This entry is part 1 of 5 in the series sWords of Wisdom

Iizasa Choisai (1387-1488) Founder of Katori Shinto-ryu, and hence one of the pioneers of traditional Japanese swordsmanship. Originally printed in Kendo World Issue 1.2, 2002. From the book Kenshi no Meigon, by Tobe Shinjuro. Translated by Alex Bennett. *** hyōhō wa heihō nari “The Way of War is the Way of Peace” Victory over one’s enemy is superior to killing one’s enemy. The way of war is the way of peace. Strive to attain victory without resorting to violence.  In Japan there is an old saying “War from the East, Music from the West”. This is drawing distinction to the sophisticated court culture which was centredRead More →

tsukahara bokuden

This entry is part 2 of 5 in the series sWords of Wisdom

Tsukahara Bokuden (1490-1571). One of Japan’s greatest swordsmen, he founded the Shinto-ryu, which in turn saw the development of many more great fencers. Originally printed in Kendo World Issue 1.3, 2002. From the book Kenshi no Meigon, by Tobe Shinjuro. Translated by Alex Bennett. *** Uma ha haneru mono “Horses kick!!” Being able to avoid a horse as it kicks back is indeed an impressive display of technical ability and agility, but forgetting that they kick and walking nonchalantly past the back in the first place is just slipshod. Tsukahara Bokuden’s kenjustu career started when he was just three years old. From a young age, heRead More →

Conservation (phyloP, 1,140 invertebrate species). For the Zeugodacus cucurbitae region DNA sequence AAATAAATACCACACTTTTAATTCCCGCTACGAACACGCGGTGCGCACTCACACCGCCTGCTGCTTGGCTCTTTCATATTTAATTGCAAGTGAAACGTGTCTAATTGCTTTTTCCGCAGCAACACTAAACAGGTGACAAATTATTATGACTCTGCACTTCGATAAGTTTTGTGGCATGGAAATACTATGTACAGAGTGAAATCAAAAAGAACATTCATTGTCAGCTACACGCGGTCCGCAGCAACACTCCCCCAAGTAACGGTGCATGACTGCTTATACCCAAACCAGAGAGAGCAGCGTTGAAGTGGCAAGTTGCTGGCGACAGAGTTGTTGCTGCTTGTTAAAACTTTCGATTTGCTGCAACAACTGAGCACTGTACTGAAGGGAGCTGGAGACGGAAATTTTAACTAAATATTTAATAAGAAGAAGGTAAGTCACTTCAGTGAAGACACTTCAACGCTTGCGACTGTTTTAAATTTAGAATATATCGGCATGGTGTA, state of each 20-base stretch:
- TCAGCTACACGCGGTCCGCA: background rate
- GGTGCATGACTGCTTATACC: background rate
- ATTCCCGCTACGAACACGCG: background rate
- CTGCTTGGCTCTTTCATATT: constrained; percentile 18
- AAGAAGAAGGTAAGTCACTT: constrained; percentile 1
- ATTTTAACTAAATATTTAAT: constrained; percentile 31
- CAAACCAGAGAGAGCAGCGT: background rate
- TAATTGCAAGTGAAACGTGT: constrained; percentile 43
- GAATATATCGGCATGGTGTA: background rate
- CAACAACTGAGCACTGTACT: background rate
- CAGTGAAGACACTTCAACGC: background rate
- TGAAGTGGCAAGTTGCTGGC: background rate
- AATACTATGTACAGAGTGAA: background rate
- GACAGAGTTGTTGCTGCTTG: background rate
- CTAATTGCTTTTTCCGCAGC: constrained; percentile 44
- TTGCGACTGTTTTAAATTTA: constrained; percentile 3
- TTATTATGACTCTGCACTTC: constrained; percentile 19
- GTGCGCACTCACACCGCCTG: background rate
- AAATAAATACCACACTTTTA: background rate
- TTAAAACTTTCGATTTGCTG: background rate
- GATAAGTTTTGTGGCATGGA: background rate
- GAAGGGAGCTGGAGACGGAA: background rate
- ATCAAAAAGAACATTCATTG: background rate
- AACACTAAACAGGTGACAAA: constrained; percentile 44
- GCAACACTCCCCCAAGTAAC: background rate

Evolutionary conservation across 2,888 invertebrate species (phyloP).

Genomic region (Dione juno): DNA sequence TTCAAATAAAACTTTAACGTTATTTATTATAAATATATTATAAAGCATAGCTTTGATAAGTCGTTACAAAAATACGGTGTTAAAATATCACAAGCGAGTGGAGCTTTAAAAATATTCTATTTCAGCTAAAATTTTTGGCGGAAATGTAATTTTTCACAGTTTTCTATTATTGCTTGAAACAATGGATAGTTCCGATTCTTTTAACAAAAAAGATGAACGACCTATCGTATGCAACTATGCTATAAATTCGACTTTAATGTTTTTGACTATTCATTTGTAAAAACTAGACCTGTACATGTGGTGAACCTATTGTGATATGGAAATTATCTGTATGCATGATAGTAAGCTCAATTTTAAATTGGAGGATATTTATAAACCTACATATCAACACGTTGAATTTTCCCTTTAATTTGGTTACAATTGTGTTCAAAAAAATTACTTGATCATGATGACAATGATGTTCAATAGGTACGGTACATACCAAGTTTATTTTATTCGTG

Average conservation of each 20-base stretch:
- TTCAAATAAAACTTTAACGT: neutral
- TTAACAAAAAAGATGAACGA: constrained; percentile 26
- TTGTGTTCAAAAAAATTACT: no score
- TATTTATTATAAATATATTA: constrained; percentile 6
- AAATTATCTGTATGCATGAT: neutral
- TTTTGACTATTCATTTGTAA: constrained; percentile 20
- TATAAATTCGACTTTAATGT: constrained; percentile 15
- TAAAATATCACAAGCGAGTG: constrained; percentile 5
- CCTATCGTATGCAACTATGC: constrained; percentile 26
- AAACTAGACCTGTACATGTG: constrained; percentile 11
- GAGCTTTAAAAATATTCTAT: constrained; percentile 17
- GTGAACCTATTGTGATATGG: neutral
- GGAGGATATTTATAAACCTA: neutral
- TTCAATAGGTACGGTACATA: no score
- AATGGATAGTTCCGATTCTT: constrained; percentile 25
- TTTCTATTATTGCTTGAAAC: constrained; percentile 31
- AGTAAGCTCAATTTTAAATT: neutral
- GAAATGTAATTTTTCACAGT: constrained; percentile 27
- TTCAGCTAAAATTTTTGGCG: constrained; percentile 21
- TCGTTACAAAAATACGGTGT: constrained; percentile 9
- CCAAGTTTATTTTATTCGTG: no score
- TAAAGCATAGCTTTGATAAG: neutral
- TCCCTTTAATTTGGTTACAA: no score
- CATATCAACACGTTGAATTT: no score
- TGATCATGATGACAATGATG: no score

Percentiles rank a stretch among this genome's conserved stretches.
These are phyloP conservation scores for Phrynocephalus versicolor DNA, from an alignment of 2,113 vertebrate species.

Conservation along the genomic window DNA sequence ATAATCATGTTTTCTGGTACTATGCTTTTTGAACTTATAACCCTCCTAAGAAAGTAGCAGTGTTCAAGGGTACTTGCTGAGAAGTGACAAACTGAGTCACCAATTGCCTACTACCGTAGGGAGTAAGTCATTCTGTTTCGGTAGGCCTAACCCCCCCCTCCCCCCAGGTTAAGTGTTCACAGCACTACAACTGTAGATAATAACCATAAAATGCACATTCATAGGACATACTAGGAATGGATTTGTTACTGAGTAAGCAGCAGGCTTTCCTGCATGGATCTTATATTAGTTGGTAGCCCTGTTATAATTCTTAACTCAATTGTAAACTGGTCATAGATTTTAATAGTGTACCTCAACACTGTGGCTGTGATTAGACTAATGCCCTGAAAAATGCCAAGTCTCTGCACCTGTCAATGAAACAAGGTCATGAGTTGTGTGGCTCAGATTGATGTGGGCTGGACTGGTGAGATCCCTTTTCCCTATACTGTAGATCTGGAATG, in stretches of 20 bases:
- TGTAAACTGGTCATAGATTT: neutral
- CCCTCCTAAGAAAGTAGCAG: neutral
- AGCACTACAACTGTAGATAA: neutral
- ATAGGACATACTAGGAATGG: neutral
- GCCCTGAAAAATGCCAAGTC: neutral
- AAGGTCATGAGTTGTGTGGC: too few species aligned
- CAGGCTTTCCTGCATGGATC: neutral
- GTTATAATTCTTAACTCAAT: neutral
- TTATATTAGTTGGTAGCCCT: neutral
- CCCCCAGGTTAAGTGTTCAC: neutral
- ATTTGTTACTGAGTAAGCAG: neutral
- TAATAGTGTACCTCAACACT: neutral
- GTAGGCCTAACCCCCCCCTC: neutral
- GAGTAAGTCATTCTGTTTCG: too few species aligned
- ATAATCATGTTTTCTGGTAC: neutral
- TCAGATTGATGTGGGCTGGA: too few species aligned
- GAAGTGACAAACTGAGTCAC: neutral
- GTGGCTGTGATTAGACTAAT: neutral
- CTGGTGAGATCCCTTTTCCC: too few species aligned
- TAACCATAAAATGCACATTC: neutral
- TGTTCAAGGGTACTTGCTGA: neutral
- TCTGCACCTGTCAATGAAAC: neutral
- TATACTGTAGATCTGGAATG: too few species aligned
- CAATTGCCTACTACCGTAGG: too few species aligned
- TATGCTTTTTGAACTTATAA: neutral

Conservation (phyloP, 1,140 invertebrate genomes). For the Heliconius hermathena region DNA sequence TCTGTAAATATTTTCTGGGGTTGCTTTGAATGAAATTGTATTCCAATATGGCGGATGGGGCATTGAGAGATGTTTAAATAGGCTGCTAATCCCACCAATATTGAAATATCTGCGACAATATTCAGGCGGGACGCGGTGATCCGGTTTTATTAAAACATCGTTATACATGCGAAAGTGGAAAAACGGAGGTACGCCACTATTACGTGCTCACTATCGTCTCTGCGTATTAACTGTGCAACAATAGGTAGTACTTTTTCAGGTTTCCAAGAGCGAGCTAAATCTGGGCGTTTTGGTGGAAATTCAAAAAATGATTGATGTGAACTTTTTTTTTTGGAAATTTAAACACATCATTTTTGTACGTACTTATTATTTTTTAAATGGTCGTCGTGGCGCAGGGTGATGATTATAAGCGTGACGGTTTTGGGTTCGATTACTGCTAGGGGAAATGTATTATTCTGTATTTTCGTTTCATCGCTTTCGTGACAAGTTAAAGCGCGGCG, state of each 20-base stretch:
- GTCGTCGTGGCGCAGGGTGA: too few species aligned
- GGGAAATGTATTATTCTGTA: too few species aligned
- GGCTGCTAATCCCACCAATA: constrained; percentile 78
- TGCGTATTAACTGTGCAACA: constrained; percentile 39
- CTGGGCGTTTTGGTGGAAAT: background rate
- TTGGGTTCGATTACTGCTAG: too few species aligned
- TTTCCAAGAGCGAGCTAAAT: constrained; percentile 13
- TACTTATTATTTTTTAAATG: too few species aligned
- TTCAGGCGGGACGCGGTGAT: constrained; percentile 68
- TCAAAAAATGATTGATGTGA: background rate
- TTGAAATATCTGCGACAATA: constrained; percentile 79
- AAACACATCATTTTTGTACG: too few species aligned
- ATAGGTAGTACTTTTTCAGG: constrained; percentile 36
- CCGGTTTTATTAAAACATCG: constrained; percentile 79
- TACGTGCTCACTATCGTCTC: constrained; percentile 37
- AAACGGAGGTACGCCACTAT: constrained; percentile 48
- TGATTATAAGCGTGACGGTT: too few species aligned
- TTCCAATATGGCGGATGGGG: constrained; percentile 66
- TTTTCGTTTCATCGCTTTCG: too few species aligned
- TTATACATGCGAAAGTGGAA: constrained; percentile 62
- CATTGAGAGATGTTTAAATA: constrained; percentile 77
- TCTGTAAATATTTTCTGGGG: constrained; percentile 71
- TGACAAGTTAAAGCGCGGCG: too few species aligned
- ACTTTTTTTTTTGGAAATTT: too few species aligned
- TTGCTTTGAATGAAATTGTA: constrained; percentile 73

tsukahara bokuden

This entry is part 3 of 5 in the series sWords of Wisdom

Tsukahara Bokuden (1490-1571). One of Japan’s greatest swordsmen, he founded the Shinto-ryu, which in turn saw the development of many more great fencers. Originally printed in Kendo World Issue 1.4, 2002. From the book Kenshi no Meigon, by Tobe Shinjuro. Translated by Alex Bennett. *** Korashite Katsu “Win by making them speculate!” He was good, but no great. Stubborn fool walked straight into it!”   In the world of heiho, absence of mind is a state sought after. This of course is not referring to forgetfulness, but rather the condition of being freed from distraction or having your mind preoccupied with some small detail. In kendo theRead More →

tsukahara bokuden

This entry is part 4 of 5 in the series sWords of Wisdom

Tsukahara Bokuden (1490-1571). One of Japan’s greatest swordsmen, he founded the Shinto-ryu, which in turn saw the development of many more great fencers. Originally printed in Kendo World Issue 2.1, 2003. From the book Kenshi no Meigon, by Tobe Shinjuro. Translated by Alex Bennett. *** Emono wo erabazu “It shouldn’t make any difference what tools you use…”   Even somebody who gets taken out by a 6-shaku yari is still going to get one sword swing in. A naginata is much shorter than that, so even if I get skewered or slashed, they’re sure as hell going to take some serious damage as well. I’m guaranteedRead More →